I talked with Edwaard Liang in the Tulsa Ballet studios a few weeks before the premiere of his “Romeo and Juliet.” Much of what he shared can be read in my Urban Tulsa story. Here are a few more of his thoughts from our interview about the process of creating his first evening-length ballet.
This was a balancing act. I had to write down what my goals were and bulletpoint where I wanted to go with this story. I talked to a bunch of director friends in New York and got some advice, but everyone has a different take on Romeo and Juliet. It’s a very straightforward play, but everyone has their own version of it. For me, because I come from New York City Ballet, music really comes first. So I sat down with a friend who teaches composition at Juiliard, and we went through the score. She taught me a lot about how Prokofiev composed it – for instance, Mercutio’s death is ABABBC – so I made markings about how I might be able to cut it. With this production I had to be under 2 hours and 30 minutes, including intermissions, so I had to break down the score massively. The music is structured such that “this is the way it is.” But I had to think about, What is important to me, and what isn’t? What do I consider “fat”? If I were an audience member, where would I start to drift away?
I wanted to feel prepared mentally but not so much that I felt I wasn’t choreographing on the dancers. More than two hours of dancing, and I didn’t create one single step before I got here. It was scary, but I didn’t want to gyp them or myself. I knew the music well enough to structure out scenes, but I didn’t even create structures of people because things were still up in the air with regard to casting.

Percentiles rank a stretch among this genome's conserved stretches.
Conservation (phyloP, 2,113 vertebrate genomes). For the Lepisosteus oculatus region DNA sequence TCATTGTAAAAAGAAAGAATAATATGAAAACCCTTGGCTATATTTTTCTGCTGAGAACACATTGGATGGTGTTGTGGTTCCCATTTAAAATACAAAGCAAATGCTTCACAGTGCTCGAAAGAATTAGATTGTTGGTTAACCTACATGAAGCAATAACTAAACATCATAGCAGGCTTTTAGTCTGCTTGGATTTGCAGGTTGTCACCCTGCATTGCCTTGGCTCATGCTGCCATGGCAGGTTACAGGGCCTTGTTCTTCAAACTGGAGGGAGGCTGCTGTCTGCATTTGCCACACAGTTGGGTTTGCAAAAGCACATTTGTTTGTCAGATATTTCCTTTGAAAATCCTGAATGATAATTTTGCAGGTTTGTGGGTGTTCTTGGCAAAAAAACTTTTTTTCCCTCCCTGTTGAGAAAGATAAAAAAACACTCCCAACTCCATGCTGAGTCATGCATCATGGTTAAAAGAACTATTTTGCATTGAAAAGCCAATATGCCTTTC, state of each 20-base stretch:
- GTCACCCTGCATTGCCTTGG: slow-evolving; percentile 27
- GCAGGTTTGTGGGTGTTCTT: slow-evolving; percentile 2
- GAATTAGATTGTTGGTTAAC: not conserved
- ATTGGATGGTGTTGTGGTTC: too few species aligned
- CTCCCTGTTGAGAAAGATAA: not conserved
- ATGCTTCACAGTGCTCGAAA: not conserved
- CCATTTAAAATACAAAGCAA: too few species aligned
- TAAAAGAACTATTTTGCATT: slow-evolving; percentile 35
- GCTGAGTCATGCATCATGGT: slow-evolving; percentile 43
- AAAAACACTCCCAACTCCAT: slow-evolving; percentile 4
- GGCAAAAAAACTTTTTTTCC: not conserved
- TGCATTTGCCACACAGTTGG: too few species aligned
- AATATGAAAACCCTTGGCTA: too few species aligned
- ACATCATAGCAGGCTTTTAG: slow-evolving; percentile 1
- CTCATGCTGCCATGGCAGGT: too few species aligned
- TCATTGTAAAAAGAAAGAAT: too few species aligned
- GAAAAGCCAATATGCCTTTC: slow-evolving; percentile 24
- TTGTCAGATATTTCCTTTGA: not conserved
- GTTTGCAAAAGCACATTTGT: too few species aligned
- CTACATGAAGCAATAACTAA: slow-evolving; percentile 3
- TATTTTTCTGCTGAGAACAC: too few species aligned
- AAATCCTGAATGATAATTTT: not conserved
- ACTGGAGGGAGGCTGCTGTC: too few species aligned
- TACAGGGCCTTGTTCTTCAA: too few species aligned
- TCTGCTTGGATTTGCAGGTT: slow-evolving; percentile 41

I didn’t see a video of how the set worked until a month before the premiere. I’m completely fascinated by it. It’s a lot of work and filling in holes, but I’m really glad we didn’t see the transitions until now. I didn’t want to rely on the set to tell me what to do. I want to use this set to do what I want to do.
Even though something might be clear in my mind, it needs to be clear in the audience’s mind too.
I really believe in creating my day. I was raised Buddhist and I’m really into spirituality. I believe in putting out there what you want. Just a couple weeks before Marcello asked me to do this, I was meditating and said, “I really would like to do a full-length ballet.”
But it’s not just about goals. It’s about how I want to show up.
There have been moments where my buttons have been pushed, and I haven’t responded the way I would have wanted to. Any time I didn’t show up the best I could, I was responsible. I sat in front of them and admitted I didn’t show up well enough, apologized for my mistakes, and moved on. It’s not the easiest thing to stand in front of your dancers and do that.
It’s eye-opening to show up as a collaborator. I always consider a commissioned choreographer to be basically hired help, and I’d like to keep it that way. It keeps me very grateful to work, period.
Through the laughter and the tears, for all of us, it’s been so rewarding to share this time with these people, to go through these emotions, to jump into these characters and just … figure it out. Whether it works or not, I can say that I gave it my all. I know that this particular experience is one I can never get back. I wanted to live it, feel it, every day.